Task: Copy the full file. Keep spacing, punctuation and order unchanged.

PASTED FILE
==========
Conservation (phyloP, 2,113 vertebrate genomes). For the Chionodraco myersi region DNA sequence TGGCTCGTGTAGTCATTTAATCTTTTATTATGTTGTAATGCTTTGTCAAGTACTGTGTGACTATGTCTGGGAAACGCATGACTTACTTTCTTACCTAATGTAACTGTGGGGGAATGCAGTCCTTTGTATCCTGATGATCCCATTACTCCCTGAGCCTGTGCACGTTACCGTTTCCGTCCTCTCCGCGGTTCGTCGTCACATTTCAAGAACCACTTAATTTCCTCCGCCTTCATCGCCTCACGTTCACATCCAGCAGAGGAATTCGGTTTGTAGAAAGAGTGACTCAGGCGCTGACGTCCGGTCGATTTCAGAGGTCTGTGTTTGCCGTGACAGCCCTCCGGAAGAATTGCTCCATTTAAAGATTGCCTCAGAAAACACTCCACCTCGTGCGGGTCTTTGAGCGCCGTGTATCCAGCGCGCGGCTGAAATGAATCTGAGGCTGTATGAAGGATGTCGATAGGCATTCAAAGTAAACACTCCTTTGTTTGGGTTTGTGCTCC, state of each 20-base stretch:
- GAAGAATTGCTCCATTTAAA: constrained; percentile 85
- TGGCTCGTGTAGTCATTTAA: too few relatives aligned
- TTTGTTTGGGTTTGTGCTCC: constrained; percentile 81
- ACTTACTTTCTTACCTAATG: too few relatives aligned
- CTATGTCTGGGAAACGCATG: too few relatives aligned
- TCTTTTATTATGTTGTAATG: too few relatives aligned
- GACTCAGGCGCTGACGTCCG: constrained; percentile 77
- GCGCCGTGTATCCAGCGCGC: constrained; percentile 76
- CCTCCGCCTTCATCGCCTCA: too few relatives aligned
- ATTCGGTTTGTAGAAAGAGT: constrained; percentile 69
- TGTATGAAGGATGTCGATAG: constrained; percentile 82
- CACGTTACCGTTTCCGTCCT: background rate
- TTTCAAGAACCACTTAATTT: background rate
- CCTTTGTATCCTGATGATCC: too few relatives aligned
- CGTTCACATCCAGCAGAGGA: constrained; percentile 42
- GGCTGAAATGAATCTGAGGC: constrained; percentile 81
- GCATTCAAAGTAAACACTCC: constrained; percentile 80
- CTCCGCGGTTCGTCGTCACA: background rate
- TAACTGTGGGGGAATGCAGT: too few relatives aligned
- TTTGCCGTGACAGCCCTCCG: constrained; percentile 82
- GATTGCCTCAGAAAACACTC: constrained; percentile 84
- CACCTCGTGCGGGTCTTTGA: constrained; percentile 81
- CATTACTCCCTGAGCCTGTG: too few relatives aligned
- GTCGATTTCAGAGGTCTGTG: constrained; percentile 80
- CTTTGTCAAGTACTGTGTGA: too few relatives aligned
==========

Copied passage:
Conservation (phyloP, 2,113 vertebrate genomes). For the Chionodraco myersi region DNA sequence TGGCTCGTGTAGTCATTTAATCTTTTATTATGTTGTAATGCTTTGTCAAGTACTGTGTGACTATGTCTGGGAAACGCATGACTTACTTTCTTACCTAATGTAACTGTGGGGGAATGCAGTCCTTTGTATCCTGATGATCCCATTACTCCCTGAGCCTGTGCACGTTACCGTTTCCGTCCTCTCCGCGGTTCGTCGTCACATTTCAAGAACCACTTAATTTCCTCCGCCTTCATCGCCTCACGTTCACATCCAGCAGAGGAATTCGGTTTGTAGAAAGAGTGACTCAGGCGCTGACGTCCGGTCGATTTCAGAGGTCTGTGTTTGCCGTGACAGCCCTCCGGAAGAATTGCTCCATTTAAAGATTGCCTCAGAAAACACTCCACCTCGTGCGGGTCTTTGAGCGCCGTGTATCCAGCGCGCGGCTGAAATGAATCTGAGGCTGTATGAAGGATGTCGATAGGCATTCAAAGTAAACACTCCTTTGTTTGGGTTTGTGCTCC, state of each 20-base stretch:
- GAAGAATTGCTCCATTTAAA: constrained; percentile 85
- TGGCTCGTGTAGTCATTTAA: too few relatives aligned
- TTTGTTTGGGTTTGTGCTCC: constrained; percentile 81
- ACTTACTTTCTTACCTAATG: too few relatives aligned
- CTATGTCTGGGAAACGCATG: too few relatives aligned
- TCTTTTATTATGTTGTAATG: too few relatives aligned
- GACTCAGGCGCTGACGTCCG: constrained; percentile 77
- GCGCCGTGTATCCAGCGCGC: constrained; percentile 76
- CCTCCGCCTTCATCGCCTCA: too few relatives aligned
- ATTCGGTTTGTAGAAAGAGT: constrained; percentile 69
- TGTATGAAGGATGTCGATAG: constrained; percentile 82
- CACGTTACCGTTTCCGTCCT: background rate
- TTTCAAGAACCACTTAATTT: background rate
- CCTTTGTATCCTGATGATCC: too few relatives aligned
- CGTTCACATCCAGCAGAGGA: constrained; percentile 42
- GGCTGAAATGAATCTGAGGC: constrained; percentile 81
- GCATTCAAAGTAAACACTCC: constrained; percentile 80
- CTCCGCGGTTCGTCGTCACA: background rate
- TAACTGTGGGGGAATGCAGT: too few relatives aligned
- TTTGCCGTGACAGCCCTCCG: constrained; percentile 82
- GATTGCCTCAGAAAACACTC: constrained; percentile 84
- CACCTCGTGCGGGTCTTTGA: constrained; percentile 81
- CATTACTCCCTGAGCCTGTG: too few relatives aligned
- GTCGATTTCAGAGGTCTGTG: constrained; percentile 80
- CTTTGTCAAGTACTGTGTGA: too few relatives aligned